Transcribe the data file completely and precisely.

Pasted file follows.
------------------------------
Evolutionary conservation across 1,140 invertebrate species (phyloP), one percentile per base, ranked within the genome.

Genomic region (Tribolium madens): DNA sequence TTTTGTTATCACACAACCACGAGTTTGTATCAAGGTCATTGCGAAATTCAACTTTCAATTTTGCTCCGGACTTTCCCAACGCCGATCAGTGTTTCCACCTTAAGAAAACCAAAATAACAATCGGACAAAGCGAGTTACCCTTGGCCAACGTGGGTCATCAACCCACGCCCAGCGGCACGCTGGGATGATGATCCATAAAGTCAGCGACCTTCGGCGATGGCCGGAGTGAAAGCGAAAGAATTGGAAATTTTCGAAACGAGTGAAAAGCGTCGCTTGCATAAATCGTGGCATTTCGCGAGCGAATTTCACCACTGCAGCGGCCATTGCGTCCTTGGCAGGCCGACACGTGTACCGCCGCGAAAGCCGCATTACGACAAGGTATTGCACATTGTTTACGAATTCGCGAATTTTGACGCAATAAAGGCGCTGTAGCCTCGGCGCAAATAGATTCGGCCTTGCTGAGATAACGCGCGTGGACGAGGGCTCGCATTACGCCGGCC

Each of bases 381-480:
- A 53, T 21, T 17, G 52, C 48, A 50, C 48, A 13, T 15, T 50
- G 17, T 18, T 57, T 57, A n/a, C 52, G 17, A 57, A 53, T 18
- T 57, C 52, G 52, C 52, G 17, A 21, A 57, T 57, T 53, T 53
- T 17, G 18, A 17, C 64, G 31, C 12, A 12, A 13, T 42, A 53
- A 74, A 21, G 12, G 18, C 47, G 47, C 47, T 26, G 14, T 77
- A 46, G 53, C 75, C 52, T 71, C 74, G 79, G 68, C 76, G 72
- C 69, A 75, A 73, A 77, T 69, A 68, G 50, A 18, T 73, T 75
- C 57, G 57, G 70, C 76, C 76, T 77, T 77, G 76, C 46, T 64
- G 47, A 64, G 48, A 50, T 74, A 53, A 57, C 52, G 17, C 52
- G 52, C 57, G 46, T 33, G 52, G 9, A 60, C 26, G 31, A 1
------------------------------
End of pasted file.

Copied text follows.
Evolutionary conservation across 1,140 invertebrate species (phyloP), one percentile per base, ranked within the genome.

Genomic region (Tribolium madens): DNA sequence TTTTGTTATCACACAACCACGAGTTTGTATCAAGGTCATTGCGAAATTCAACTTTCAATTTTGCTCCGGACTTTCCCAACGCCGATCAGTGTTTCCACCTTAAGAAAACCAAAATAACAATCGGACAAAGCGAGTTACCCTTGGCCAACGTGGGTCATCAACCCACGCCCAGCGGCACGCTGGGATGATGATCCATAAAGTCAGCGACCTTCGGCGATGGCCGGAGTGAAAGCGAAAGAATTGGAAATTTTCGAAACGAGTGAAAAGCGTCGCTTGCATAAATCGTGGCATTTCGCGAGCGAATTTCACCACTGCAGCGGCCATTGCGTCCTTGGCAGGCCGACACGTGTACCGCCGCGAAAGCCGCATTACGACAAGGTATTGCACATTGTTTACGAATTCGCGAATTTTGACGCAATAAAGGCGCTGTAGCCTCGGCGCAAATAGATTCGGCCTTGCTGAGATAACGCGCGTGGACGAGGGCTCGCATTACGCCGGCC

Each of bases 381-480:
- A 53, T 21, T 17, G 52, C 48, A 50, C 48, A 13, T 15, T 50
- G 17, T 18, T 57, T 57, A n/a, C 52, G 17, A 57, A 53, T 18
- T 57, C 52, G 52, C 52, G 17, A 21, A 57, T 57, T 53, T 53
- T 17, G 18, A 17, C 64, G 31, C 12, A 12, A 13, T 42, A 53
- A 74, A 21, G 12, G 18, C 47, G 47, C 47, T 26, G 14, T 77
- A 46, G 53, C 75, C 52, T 71, C 74, G 79, G 68, C 76, G 72
- C 69, A 75, A 73, A 77, T 69, A 68, G 50, A 18, T 73, T 75
- C 57, G 57, G 70, C 76, C 76, T 77, T 77, G 76, C 46, T 64
- G 47, A 64, G 48, A 50, T 74, A 53, A 57, C 52, G 17, C 52
- G 52, C 57, G 46, T 33, G 52, G 9, A 60, C 26, G 31, A 1